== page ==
Guest Editor: Professor Tierui Zhang Technical Institute of Physics and Chemistry,
Chinese Academy of Sciences,
Beijing 100190, P. R. China
Research Interests: Novel catalytic nanomaterials for energy conversion; Layered double hydroxides; Defects engineering; Nitrogen fixation; C1 chemical conversion
Professor Shuangyin Wang State Key Laboratory of Chem/Bio-Sensing and Chemometrics,
College of Chemistry and Chemical Engineering,
Changsha 410082, P. R. China
Research Interests: Defect chemistry of electrocatalysts; HT-PEMFC; Organic electrosynthesis
Special Issue Information Conversion of clean electrical energy into chemical energy for the ease of storage is an ideal method for the development of sustainable energy sources, as well as green and efficient synthesis of chemicals. Advanced electrocatalytic systems are at the core of high-efficiency electrical-chemical energy conversion. These cover a wide range of scientific fields with magnitudes ranging from the atomic scale to the macroscale, including catalyst structure control, mechanisms of multiphase interface charge-transfer catalytic reactions, and engineering design of electrocatalytic devices and equipment. This interdisciplinary research topic being the research focus in the field of energy and catalysis in recent years, involves disciplines such as electrochemistry, interface science, materials science, and theoretical calculations.
According to the current state of development in the field of electrocatalysis, significant breakthroughs are expected in the next five to ten years in both basic and applied research fields. Basic research fields include, but are not limited to: (1) innovative types of electrocatalytic reactions, (2) comprehensive molecular activation-transformation pathways, (3) in-depth analysis of rate-determining steps in catalytic reactions (chemical kinetics, charge transfer, molecular mass transfer), and (4) novel structure design of electrocatalytic materials. In applied research, as the continuously increased technology readiness level of electrocatalytic systems, a series of electrocatalytic reactions represented by water splitting are expected to be gradually scaled up and used in industrial applications. More studies will focus on ultrahigh-stability operations at large current densities, enhancement of product-added value, improvement of ion exchange membranes and diffusion layer engineering, and innovation in electrolytes.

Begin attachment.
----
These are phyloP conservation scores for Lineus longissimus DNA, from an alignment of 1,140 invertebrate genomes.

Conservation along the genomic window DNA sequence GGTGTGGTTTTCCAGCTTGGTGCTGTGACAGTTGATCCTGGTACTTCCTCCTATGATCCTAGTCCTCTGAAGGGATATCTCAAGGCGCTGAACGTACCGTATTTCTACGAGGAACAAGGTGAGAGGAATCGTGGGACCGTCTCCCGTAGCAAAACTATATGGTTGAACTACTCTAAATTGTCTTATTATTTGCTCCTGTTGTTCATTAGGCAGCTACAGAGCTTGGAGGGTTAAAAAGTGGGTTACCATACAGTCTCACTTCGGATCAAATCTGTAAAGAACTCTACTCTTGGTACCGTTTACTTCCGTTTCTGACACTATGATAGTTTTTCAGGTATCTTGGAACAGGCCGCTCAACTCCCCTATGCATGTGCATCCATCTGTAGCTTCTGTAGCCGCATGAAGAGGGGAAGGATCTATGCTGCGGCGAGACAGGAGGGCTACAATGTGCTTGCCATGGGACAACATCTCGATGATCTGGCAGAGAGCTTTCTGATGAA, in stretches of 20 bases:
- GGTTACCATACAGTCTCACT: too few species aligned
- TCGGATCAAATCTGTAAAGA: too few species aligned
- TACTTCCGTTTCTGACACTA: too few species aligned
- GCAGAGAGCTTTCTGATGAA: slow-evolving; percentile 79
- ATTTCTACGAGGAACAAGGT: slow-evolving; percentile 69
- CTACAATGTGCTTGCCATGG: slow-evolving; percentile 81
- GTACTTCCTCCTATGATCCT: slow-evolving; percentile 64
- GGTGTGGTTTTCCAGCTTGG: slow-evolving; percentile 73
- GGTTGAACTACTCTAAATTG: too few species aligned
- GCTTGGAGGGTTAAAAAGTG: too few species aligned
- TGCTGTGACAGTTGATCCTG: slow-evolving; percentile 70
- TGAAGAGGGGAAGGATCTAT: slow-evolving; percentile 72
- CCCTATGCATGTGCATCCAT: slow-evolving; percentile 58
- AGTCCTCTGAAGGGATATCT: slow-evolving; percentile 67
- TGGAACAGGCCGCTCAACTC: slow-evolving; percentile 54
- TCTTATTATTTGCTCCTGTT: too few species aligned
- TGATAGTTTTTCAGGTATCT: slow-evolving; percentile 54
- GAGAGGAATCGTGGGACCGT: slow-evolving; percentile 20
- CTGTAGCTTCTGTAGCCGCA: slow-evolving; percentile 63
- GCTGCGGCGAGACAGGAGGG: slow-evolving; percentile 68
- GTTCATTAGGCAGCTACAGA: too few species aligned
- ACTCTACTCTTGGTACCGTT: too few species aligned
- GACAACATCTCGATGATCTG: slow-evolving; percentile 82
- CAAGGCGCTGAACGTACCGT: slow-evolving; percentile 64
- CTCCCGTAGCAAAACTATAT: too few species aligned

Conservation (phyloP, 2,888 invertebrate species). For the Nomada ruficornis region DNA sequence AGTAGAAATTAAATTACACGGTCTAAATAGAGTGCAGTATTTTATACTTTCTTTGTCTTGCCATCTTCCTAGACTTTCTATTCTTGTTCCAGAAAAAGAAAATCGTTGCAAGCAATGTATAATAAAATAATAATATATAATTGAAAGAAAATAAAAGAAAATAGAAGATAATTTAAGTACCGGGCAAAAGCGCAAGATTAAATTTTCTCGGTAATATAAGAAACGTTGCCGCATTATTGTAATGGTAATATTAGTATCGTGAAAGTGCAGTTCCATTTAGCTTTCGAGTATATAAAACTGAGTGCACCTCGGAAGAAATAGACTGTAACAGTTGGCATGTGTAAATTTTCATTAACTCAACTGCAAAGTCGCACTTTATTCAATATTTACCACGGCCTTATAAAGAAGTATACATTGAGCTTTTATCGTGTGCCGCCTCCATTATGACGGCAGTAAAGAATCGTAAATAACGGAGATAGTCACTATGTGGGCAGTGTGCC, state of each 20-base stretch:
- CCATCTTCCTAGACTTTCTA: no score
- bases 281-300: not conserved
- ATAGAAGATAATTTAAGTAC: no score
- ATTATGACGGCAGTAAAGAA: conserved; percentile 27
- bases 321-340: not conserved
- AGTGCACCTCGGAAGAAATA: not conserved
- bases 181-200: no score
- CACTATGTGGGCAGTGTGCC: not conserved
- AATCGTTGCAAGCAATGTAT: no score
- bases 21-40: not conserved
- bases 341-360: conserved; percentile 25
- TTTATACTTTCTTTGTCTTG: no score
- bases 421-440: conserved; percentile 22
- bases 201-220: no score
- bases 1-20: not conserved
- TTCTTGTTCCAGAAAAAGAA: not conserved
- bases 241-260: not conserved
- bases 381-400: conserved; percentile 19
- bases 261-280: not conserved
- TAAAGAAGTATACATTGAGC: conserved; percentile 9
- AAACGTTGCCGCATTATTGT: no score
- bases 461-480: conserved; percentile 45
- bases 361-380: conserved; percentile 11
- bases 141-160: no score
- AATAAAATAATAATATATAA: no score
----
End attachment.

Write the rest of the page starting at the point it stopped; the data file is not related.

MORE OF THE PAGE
In this special issue, we invite researchers from all over the world to publish their latest research findings in the field of electrocatalysis. These catalytic reactions include, but are not limited to electrocatalytic water splitting, carbon dioxide reduction and nitrogen reduction reactions. These research findings will undoubtedly promote further development of the field of electrocatalysis and provide theoretical and technical guidance for the structural design of electrocatalytic materials, understanding of reaction mechanisms, and development of solutions to current engineering problems arising in catalytic systems. We sincerely welcome contributions from researchers who work in all electrocatalysis-related fields.
Submission Manuscripts should be submitted online at
http://www.whxb.pku.edu.cn/journalx_wlhx_en/authorLogOn.action. Manuscripts can be submitted until the deadline. Papers will be published continuously (as soon as accepted) and will be listed together on the special issue website. Research articles, review articles, communications and perspectives are invited. For planned papers, a title and short abstract (about 100 words) can be sent to the Editorial Office (
email@example.com) for announcement on this website. Manuscripts written in English or Chinese can be accepted.
Submitted manuscripts should not have been published previously, nor be under consideration for publication elsewhere. All manuscripts are refereed through a peer-review process. We do not charge any fees from authors.